MILLIONS of households could be asked to turn down their thermostats and switch off their lights to avoid blackouts later this year.
The National Grid has already held meetings with senior staff from energy intensive industries to try and avoid blackouts or supply shutdowns following concerns over possible future shortages.
Several European countries including Germany, Austria and France have already appealed to their citizens to cut their energy use by taking shorter showers and switching off lights.
And official contingency plans seen by The Telegraph revealed the UK government could put similar measures in place to avoid blackouts this winter.
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And the National Grid could pay large users to switch off to avoid cutting others’ supply.
Supplies of gas to Europe and Britain have been reduced in recent months following Russia’s invasion of Ukraine.
Russia has already reduced supply to Europe via the Nord Stream 1 pipeline, a major gas supply line.
And UK government ministers have already warned around six million British households could face power cuts this winter.
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Arjan Geveke, director of the Energy Intensive Users Group, which represents industry, told The Telegraph appeals from the government for the public to use less energy would come before anything else.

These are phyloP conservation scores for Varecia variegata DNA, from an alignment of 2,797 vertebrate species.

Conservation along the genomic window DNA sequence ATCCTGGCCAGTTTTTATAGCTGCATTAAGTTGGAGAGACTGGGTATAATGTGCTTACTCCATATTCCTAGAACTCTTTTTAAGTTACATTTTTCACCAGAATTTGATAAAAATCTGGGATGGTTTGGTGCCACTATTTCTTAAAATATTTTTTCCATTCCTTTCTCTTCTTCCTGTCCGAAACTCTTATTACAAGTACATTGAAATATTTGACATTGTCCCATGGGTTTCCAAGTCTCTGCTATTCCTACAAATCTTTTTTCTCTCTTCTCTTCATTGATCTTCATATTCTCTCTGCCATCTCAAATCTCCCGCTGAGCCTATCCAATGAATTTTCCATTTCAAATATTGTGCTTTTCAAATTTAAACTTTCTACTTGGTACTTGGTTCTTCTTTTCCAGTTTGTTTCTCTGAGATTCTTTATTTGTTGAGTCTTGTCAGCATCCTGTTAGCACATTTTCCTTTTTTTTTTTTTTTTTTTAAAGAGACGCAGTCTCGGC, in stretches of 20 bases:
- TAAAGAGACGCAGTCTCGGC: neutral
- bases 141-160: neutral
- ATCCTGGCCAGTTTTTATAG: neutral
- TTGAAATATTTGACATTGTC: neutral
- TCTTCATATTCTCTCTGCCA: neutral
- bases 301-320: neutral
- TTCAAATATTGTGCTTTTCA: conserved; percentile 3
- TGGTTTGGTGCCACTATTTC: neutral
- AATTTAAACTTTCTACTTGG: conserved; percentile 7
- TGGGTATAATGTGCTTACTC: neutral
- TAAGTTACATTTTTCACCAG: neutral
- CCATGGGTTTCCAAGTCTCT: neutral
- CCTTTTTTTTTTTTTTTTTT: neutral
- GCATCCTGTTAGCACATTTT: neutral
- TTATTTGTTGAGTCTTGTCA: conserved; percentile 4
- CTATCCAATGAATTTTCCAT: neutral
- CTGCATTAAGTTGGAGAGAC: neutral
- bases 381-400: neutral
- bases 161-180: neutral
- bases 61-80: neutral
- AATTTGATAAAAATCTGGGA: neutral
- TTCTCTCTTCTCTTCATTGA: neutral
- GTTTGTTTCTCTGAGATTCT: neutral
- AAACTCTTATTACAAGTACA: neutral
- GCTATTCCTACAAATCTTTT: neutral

He said: “First of all they will want to do a public information campaign because that’s the least costly option.
“There’s obviously an increased risk of security of supply in the winter.”
What help can I get with my bills?
Half of all households are cutting back on food so they can afford to pay for rising energy bills.
But if you’re struggling to pay for them or are worried about the upcoming price cap rise, there is support on offer.
Here is a list of some of the support you might be able to get hold of.
Energy Bill Support Scheme
Among them was the Energy Bill Support Scheme, which will see all households with a domestic electricity connection receive a £400 grant from October.
Households don’t need to apply for the scheme – it’s expected that in most cases electricity suppliers will apply the reduction to bills automatically.
As the money is a grant and not a loan, it does not need to be paid back.
Warm Home Discount
The Warm Home Discount Scheme is another option if you’re struggling to pay for your energy bills.
The scheme is a one-off payment of £150 that goes towards heating costs.
It is usually paid directly to your energy supplier, which will then apply the discount to your bills.
If you are someone with a pre-payment meter, you’ll be sent a £150 voucher instead which you can use to top up your account.
The government hasn’t confirmed what date the scheme will be open for applications this year, however in 2021 households could apply from October 18.
Some energy providers offer hardship funds for those who can’t pay their bills.
British Gas is one, and opened its scheme at the start of this month.
There are a number of others that offer tailored support.
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To find out if your supplier can offer your help through a hardship fund, it’s best to contact them in the first instance.
Or you can check our our list of suppliers that offer help.